4. You can offer kitty some catnip when you are at home and see how he or she reacts to it. Some cats like it a lot, some become excitable, others become mellow, and others don’t react at all. If your kitty likes it and calms down, you can use it as a travel aid. However, if it doesn’t have the desired effect, talk to your veterinarian about what other mild, natural sedatives are harmless and available.

Three Ways to Make a Trip More Enjoyable for You and Kitty

Before starting a trip, put your cat in the bathroom with the door closed and the carrier or crate open while you make your trip preparations. Close up your home so that your cat doesn’t become alarmed by the activity. When everything is ready, place kitty in the crate and take him or her out to the car. 

Make sure you have packed everything your cat will need:

  • A leash to secure your cat if you want to take him or her out of the carrier to urinate or defecate, or to clean up the cage if it becomes sick, or to take him or her with you if you are going to leave the car and aren’t sure how long you will be
  • Regular food and treats, any necessary medication, and two bowls—one for food and one for water
  • Litter, a scoop, a litter pan, and some garbage bags
  • Kitty’s usual blanket and a toy or two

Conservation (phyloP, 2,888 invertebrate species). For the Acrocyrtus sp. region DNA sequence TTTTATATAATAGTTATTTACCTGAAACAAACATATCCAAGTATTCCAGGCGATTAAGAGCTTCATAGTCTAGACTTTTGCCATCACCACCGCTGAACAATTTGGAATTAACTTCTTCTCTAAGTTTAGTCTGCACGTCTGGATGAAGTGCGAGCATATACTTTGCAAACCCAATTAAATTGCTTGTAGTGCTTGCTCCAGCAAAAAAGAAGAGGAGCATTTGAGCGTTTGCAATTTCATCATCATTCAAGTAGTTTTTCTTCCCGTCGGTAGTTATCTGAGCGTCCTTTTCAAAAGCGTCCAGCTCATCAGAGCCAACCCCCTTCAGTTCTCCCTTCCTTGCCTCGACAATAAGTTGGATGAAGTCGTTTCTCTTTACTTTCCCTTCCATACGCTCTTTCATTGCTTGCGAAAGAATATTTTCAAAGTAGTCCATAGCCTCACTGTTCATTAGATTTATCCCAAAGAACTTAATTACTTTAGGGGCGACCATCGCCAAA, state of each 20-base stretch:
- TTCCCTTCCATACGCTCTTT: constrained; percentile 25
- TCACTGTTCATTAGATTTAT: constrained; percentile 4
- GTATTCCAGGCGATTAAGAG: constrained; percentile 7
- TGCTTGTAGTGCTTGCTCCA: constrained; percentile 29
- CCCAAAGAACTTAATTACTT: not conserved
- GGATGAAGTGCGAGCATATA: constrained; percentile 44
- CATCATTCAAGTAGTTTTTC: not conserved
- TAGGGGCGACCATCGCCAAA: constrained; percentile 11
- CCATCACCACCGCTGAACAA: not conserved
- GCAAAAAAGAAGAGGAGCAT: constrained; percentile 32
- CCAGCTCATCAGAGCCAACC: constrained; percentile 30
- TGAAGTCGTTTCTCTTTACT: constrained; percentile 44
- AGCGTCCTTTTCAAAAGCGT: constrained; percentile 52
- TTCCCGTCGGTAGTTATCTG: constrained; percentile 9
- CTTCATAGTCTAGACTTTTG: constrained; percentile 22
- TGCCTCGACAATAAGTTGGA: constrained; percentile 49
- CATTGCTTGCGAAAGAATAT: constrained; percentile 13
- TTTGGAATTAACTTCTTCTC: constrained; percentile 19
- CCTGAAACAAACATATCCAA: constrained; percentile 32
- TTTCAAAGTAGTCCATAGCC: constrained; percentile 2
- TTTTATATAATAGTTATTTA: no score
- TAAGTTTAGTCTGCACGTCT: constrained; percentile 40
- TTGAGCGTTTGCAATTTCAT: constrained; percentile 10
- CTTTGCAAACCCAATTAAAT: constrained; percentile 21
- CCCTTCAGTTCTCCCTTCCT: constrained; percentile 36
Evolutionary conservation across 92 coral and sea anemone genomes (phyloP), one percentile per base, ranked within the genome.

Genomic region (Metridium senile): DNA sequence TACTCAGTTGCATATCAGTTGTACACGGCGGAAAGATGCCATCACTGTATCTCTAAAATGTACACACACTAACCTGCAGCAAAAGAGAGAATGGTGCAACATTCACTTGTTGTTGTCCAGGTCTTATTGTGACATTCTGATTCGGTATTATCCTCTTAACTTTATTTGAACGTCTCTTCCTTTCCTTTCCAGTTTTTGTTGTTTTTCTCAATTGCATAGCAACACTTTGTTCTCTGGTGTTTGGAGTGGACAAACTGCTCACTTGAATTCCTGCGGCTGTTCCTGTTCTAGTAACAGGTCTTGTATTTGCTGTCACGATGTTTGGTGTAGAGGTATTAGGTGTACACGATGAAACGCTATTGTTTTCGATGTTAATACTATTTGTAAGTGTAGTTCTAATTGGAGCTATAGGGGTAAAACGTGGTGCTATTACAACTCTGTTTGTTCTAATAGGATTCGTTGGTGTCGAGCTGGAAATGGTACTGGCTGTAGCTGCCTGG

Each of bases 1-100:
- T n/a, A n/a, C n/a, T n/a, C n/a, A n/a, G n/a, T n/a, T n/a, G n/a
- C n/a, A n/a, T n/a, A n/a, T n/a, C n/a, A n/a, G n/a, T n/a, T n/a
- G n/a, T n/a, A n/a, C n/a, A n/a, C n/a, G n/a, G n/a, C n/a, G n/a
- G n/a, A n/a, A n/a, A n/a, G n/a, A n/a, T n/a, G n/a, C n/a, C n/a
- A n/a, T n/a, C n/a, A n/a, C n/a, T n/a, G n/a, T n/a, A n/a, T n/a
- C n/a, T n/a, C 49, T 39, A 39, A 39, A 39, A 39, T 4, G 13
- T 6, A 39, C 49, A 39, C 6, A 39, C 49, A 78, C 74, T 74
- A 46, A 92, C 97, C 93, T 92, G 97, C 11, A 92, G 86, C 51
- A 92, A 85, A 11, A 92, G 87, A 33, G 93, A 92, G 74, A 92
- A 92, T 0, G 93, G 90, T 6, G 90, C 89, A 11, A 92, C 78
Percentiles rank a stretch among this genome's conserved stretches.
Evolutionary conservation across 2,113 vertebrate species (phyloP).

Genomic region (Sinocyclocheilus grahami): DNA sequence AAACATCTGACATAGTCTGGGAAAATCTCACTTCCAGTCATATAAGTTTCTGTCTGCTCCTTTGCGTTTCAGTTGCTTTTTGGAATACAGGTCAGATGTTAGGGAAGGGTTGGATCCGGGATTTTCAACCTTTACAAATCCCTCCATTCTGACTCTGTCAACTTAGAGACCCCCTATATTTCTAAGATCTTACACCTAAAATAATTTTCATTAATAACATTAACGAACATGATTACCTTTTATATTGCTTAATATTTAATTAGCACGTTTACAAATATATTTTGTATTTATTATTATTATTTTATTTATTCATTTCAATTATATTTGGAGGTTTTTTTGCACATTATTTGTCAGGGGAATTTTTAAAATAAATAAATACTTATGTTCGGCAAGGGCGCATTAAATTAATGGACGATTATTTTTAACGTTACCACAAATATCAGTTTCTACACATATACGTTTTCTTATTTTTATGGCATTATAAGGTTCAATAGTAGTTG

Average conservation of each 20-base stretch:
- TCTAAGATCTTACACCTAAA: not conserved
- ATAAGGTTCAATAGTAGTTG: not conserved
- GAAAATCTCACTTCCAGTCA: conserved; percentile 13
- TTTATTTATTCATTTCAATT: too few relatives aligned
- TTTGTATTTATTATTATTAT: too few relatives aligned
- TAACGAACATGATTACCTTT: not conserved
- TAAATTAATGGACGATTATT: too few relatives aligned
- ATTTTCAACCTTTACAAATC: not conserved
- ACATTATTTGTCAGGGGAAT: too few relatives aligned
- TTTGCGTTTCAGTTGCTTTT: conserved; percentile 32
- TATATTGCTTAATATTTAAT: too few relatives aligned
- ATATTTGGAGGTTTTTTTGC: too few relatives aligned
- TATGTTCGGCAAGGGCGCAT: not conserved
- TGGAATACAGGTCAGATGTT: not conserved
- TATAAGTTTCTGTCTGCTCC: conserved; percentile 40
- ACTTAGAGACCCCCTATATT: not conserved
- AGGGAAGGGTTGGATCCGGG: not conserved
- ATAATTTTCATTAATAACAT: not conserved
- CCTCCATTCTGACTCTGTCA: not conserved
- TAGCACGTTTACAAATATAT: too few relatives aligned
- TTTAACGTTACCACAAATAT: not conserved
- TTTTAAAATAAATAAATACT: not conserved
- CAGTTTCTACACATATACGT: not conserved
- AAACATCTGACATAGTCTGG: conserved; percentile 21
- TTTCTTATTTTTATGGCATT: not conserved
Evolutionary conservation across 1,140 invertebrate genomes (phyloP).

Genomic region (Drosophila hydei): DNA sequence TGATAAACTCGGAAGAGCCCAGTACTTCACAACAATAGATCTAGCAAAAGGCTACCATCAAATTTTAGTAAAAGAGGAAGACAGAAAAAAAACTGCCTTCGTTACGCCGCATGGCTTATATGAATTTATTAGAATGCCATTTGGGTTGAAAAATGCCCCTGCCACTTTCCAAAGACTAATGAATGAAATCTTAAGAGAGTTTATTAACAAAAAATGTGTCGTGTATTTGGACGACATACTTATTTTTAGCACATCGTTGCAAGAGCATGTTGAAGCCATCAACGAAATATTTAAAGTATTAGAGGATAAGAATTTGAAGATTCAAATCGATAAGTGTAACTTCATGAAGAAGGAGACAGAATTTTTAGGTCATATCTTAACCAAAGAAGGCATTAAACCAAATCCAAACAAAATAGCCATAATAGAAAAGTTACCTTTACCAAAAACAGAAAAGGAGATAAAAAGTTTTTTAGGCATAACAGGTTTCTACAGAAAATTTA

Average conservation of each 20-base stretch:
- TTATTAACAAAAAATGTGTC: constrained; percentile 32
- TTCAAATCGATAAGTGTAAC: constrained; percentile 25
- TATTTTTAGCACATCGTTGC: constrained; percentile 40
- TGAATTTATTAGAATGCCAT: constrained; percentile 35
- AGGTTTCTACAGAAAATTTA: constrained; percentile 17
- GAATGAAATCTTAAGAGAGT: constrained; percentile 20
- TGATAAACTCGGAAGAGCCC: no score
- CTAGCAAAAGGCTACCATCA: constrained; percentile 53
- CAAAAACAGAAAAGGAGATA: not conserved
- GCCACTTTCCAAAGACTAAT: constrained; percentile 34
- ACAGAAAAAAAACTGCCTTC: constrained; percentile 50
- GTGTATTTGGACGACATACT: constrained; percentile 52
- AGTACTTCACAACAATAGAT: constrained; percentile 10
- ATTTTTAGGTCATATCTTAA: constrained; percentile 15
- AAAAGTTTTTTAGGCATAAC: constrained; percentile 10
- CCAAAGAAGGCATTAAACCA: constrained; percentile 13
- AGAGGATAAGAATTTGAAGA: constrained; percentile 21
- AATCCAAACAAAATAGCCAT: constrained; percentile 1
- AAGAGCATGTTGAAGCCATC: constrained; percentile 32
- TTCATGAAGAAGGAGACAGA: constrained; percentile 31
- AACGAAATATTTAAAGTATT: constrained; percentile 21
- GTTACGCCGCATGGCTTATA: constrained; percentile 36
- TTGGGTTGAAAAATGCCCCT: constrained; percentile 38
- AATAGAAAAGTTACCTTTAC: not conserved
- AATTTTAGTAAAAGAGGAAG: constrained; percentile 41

Always place the carrier in the back of the car, preferably where your cat can see you. At traffic stops, turn around and speak to him or her and make eye contact. If you can, place your hand low on the carrier so your cat can rub against your fingers when you have stopped.

At reasonable intervals, stop and let your cat out on the leash so that he or she can get some exercise, have a drink of water, and use the litter pan, and then put a treat and another toy into the carrier before putting your cat back inside and continuing your trip.

How to Ease Your Cat’s Arrival at a Destination

When you arrive at a location for the night or at your journey’s end, take the carrier into the bathroom along with your cat’s litter and litter pan, some food, and some water. Open the carrier so that your cat can come out when he or she feels comfortable, and then leave and close the bathroom door. You will be free to unload the car and become comfortable yourself while your cat becomes accustomed to the new environment for an hour or so.

Here are Some Final Reminders

Remember that your car is not a comfortable place for kitty to be by itself on either a hot day or a cold day. In fact, it can be a very dangerous place for pets if they are left in the car for too long. Get used to the idea that if you are going to stop and leave the car for anything, assume your return may be delayed and take your cat with you in the carrier or on a leash.

No matter how much you try and prepare your cat for travel, don’t feel that you didn’t do your job well enough if your cat seems unhappy—some cats never fully get used to travel. Do your best to reduce its travel anxiety as much as possible, and even though he or she may not show it, you will have made kitty’s life happier for the effort. Safe travels!